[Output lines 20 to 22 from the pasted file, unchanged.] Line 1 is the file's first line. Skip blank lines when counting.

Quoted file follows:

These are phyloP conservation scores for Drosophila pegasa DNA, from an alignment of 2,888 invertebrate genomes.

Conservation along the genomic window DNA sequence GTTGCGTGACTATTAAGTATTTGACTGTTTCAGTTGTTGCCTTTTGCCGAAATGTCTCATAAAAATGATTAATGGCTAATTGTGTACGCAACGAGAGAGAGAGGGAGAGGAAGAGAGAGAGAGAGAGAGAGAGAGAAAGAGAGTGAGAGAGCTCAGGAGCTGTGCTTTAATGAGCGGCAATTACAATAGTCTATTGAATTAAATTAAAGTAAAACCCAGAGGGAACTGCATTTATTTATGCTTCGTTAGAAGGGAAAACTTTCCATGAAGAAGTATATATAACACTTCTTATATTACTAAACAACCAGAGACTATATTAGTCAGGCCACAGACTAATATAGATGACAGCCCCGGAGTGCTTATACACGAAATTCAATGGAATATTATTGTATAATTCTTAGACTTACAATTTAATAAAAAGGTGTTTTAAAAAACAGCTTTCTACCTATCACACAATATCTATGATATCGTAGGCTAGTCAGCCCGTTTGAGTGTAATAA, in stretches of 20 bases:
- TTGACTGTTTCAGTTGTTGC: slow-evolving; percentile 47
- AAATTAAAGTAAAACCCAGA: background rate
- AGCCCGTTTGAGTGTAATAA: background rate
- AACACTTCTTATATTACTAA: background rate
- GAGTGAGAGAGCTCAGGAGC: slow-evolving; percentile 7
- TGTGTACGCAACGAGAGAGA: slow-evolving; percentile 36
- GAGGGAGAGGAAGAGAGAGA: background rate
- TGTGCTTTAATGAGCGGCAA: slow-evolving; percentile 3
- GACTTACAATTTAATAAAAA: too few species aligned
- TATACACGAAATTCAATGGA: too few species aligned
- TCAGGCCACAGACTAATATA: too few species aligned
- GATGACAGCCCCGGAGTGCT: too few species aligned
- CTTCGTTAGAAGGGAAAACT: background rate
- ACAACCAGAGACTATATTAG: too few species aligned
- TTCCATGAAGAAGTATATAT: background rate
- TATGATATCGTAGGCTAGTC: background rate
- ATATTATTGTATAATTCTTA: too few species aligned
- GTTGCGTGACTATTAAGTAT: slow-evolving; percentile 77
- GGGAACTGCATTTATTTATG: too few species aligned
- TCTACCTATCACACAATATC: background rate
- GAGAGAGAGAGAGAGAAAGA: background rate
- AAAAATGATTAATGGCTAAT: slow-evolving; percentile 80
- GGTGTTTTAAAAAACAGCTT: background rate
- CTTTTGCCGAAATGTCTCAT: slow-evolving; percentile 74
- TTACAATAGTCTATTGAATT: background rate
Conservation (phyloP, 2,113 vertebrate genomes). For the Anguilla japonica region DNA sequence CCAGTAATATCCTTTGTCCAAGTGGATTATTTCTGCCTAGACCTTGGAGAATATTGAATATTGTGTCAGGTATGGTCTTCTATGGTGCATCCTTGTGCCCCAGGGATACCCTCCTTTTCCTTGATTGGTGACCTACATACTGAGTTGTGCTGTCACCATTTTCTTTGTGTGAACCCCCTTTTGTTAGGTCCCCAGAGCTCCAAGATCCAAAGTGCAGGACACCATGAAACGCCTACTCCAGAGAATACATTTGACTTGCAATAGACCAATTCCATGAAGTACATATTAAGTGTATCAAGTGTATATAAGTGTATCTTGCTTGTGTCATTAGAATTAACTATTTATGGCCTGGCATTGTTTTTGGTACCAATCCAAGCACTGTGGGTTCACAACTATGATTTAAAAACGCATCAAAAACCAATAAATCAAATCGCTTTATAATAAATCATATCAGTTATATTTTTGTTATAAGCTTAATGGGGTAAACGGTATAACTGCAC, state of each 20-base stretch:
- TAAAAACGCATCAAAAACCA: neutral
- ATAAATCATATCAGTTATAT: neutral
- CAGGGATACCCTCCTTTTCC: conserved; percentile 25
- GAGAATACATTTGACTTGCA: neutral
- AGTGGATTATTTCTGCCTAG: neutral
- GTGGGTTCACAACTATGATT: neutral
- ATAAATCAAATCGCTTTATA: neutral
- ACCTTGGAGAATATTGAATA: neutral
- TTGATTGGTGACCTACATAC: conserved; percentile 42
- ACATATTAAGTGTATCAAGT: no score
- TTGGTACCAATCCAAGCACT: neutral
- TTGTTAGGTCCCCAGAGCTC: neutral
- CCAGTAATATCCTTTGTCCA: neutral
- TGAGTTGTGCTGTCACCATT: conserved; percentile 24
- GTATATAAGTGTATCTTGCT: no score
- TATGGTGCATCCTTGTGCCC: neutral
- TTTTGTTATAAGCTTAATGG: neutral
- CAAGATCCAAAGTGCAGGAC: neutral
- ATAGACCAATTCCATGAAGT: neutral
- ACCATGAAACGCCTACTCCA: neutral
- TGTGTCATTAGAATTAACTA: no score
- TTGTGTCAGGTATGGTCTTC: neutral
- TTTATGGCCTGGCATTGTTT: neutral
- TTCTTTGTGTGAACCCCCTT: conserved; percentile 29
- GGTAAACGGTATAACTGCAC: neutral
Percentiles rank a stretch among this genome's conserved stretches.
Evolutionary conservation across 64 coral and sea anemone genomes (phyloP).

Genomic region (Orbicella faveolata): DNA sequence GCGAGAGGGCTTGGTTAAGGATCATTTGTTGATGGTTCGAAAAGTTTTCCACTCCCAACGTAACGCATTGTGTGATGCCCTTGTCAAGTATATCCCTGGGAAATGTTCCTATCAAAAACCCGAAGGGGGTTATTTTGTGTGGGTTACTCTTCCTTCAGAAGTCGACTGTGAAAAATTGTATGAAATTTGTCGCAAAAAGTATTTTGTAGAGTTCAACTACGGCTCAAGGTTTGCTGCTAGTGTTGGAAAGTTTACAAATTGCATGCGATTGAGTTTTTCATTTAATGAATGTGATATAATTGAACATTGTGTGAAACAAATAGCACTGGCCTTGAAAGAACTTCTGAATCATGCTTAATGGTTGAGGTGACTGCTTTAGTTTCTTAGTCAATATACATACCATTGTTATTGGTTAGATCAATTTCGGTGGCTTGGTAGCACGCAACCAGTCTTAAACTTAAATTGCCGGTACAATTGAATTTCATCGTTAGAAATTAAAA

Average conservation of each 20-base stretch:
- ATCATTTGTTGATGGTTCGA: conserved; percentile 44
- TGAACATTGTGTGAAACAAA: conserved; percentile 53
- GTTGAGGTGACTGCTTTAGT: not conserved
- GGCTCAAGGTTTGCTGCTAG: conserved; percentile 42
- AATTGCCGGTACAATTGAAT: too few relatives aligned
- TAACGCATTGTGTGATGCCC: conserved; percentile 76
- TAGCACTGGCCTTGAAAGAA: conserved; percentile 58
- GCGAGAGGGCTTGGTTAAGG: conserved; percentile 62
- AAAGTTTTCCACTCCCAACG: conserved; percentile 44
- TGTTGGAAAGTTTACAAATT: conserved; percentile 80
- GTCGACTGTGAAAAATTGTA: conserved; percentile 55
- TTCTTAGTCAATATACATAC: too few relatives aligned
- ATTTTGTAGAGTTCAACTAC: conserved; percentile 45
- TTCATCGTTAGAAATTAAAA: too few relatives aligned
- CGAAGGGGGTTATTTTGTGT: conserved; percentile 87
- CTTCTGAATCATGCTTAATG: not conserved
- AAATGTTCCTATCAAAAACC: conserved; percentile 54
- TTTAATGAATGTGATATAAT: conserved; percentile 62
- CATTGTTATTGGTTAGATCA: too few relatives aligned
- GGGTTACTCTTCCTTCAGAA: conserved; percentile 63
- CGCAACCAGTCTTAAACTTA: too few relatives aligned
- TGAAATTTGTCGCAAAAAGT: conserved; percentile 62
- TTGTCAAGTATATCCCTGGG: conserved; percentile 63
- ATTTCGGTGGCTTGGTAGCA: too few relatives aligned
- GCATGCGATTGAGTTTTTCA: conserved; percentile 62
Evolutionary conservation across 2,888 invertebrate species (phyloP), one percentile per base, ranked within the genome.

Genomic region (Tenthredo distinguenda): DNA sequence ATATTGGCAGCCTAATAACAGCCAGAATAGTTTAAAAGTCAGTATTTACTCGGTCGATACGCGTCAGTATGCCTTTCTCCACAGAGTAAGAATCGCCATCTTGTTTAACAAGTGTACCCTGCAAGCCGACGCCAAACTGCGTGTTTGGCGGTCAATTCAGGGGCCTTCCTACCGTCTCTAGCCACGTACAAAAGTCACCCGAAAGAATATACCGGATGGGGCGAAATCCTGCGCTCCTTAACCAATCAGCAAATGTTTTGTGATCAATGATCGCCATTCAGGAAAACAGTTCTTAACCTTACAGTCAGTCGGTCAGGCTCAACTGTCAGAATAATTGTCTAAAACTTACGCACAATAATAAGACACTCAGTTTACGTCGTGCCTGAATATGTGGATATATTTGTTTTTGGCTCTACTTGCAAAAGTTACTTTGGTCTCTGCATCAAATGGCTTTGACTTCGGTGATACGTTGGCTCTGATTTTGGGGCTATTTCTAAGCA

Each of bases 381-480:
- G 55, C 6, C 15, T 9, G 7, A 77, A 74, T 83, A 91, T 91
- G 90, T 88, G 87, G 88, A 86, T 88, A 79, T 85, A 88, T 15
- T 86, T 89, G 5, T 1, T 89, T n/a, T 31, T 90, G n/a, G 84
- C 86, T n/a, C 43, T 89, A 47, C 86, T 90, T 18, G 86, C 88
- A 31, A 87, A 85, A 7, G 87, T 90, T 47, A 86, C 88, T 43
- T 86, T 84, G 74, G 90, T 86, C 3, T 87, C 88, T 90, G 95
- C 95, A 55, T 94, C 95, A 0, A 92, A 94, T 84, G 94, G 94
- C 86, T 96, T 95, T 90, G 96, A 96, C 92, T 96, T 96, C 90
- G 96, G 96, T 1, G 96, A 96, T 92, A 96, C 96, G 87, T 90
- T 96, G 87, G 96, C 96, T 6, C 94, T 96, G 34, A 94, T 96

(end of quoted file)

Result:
- GTTGCGTGACTATTAAGTAT: slow-evolving; percentile 77
- GGGAACTGCATTTATTTATG: too few species aligned
- TCTACCTATCACACAATATC: background rate